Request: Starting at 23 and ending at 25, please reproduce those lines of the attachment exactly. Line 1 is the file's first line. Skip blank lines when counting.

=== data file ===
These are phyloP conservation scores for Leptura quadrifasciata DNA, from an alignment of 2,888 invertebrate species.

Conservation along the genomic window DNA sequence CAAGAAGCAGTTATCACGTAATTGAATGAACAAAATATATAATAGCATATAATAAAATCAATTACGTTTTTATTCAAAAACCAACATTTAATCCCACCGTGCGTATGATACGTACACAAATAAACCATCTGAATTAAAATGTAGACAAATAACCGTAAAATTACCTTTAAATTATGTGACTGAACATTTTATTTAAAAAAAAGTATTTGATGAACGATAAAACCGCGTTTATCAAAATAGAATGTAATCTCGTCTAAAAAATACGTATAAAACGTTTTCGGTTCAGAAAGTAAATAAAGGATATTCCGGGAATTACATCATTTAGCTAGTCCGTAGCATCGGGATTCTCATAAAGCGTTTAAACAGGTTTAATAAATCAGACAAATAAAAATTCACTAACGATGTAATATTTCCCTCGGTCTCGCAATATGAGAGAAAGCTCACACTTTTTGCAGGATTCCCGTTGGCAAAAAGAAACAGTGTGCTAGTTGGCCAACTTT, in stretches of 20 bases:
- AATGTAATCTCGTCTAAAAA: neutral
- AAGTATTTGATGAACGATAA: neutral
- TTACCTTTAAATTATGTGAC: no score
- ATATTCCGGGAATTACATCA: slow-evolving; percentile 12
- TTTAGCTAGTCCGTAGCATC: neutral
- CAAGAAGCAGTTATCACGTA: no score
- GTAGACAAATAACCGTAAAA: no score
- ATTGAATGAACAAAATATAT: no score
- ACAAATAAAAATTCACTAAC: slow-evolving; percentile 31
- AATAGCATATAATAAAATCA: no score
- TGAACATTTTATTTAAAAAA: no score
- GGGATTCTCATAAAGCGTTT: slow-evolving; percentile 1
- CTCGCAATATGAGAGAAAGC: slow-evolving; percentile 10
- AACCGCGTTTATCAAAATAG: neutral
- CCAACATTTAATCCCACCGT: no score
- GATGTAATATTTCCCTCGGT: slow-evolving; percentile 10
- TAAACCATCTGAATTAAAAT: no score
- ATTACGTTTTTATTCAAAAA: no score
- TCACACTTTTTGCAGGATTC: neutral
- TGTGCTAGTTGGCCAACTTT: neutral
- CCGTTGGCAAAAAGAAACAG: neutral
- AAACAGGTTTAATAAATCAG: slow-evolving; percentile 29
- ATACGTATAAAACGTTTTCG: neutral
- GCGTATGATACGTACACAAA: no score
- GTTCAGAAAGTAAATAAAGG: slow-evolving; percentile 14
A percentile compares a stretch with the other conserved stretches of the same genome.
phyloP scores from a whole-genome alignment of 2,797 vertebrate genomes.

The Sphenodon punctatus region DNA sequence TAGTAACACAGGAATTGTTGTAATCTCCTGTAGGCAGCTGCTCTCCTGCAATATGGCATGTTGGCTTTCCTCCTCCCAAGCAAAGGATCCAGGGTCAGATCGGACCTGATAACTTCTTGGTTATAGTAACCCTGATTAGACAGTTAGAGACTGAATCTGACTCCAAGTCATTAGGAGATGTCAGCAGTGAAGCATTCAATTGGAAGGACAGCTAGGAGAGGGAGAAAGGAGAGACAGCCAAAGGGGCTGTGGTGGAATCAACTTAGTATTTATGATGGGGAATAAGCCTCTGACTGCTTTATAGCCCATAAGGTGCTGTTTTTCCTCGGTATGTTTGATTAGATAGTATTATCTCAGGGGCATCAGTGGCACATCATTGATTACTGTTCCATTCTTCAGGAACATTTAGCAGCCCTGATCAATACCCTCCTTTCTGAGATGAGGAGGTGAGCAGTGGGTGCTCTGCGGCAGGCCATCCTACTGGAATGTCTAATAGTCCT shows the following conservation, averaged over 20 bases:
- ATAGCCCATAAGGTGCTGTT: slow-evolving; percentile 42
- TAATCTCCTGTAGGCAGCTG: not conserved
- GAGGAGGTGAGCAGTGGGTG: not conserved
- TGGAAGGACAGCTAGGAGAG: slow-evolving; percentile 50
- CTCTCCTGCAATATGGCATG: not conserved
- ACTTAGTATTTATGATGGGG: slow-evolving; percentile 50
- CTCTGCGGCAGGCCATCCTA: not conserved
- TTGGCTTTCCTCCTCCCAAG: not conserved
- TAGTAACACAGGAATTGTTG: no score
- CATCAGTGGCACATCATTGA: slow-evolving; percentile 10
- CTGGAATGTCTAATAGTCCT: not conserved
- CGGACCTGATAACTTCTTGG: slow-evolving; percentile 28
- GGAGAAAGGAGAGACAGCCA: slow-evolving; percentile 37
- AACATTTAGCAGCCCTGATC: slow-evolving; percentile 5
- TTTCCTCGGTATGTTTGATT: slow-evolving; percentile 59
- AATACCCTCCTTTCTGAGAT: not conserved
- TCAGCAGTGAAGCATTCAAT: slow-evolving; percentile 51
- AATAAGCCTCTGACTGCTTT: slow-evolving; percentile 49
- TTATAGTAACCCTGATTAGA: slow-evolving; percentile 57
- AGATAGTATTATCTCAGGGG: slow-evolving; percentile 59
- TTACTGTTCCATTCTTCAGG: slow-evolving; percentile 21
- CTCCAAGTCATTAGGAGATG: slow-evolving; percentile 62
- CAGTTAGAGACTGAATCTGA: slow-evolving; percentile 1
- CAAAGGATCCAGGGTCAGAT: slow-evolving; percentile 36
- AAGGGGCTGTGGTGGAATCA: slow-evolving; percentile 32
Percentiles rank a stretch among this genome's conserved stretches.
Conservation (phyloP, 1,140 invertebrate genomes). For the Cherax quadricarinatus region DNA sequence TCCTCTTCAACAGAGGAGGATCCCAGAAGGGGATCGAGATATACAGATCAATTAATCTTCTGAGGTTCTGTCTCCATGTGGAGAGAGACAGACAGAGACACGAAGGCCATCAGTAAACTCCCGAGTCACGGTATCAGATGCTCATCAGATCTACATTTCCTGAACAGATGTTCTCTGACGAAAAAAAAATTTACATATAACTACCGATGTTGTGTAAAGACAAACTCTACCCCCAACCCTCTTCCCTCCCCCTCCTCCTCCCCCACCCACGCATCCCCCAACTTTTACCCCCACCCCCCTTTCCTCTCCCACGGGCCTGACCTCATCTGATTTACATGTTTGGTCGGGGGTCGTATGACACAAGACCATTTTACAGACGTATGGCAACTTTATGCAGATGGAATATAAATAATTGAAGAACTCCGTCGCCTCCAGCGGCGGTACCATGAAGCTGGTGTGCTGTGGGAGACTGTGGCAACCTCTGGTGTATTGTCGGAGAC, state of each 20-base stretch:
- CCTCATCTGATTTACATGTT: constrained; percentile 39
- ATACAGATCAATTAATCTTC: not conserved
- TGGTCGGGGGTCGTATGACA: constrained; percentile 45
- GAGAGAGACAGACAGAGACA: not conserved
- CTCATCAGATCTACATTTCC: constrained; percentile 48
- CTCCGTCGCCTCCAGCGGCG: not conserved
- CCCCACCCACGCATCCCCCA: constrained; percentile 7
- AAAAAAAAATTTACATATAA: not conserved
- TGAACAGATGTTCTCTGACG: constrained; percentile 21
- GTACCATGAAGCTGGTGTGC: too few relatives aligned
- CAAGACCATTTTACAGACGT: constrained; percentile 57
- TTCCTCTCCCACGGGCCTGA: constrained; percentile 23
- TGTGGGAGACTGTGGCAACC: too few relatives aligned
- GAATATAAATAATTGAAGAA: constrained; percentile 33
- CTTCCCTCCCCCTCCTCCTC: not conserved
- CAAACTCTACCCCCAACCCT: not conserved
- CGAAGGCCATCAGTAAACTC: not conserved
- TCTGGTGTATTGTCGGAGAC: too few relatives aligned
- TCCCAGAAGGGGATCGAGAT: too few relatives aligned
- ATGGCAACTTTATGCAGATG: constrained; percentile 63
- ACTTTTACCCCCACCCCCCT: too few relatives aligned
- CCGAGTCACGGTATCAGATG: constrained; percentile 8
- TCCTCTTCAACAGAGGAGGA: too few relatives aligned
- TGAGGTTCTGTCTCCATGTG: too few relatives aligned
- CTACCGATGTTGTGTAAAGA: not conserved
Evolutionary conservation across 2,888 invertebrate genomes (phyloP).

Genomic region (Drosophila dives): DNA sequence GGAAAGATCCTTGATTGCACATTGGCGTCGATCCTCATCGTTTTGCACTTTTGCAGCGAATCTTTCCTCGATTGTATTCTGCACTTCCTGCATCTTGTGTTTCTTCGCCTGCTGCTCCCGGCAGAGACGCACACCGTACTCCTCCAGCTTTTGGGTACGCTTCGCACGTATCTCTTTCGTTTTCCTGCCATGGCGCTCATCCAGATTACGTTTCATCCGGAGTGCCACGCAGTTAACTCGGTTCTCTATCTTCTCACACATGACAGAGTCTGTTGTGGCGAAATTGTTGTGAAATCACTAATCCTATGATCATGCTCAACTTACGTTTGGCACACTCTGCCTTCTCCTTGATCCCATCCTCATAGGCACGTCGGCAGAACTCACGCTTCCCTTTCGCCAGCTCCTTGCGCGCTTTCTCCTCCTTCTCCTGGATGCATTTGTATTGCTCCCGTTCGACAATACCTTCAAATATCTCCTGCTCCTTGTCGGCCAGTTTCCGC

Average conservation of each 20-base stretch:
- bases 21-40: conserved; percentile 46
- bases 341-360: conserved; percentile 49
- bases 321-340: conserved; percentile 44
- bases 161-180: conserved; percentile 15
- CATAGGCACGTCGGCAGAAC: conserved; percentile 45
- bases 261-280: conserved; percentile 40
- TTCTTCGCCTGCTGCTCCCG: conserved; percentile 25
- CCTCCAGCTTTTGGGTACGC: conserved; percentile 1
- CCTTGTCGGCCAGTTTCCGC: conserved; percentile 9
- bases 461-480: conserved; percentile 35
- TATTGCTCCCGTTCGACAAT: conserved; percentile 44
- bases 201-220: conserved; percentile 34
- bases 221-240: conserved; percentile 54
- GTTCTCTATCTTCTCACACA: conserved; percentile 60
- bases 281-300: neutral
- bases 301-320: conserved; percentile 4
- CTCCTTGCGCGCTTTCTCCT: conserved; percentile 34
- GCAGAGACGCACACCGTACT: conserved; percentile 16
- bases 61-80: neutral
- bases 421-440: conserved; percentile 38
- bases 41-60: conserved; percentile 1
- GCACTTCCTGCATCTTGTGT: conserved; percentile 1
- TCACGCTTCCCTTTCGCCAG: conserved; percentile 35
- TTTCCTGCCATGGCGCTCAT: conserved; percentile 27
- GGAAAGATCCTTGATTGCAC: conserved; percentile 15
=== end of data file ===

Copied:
- CCGTTGGCAAAAAGAAACAG: neutral
- AAACAGGTTTAATAAATCAG: slow-evolving; percentile 29
- ATACGTATAAAACGTTTTCG: neutral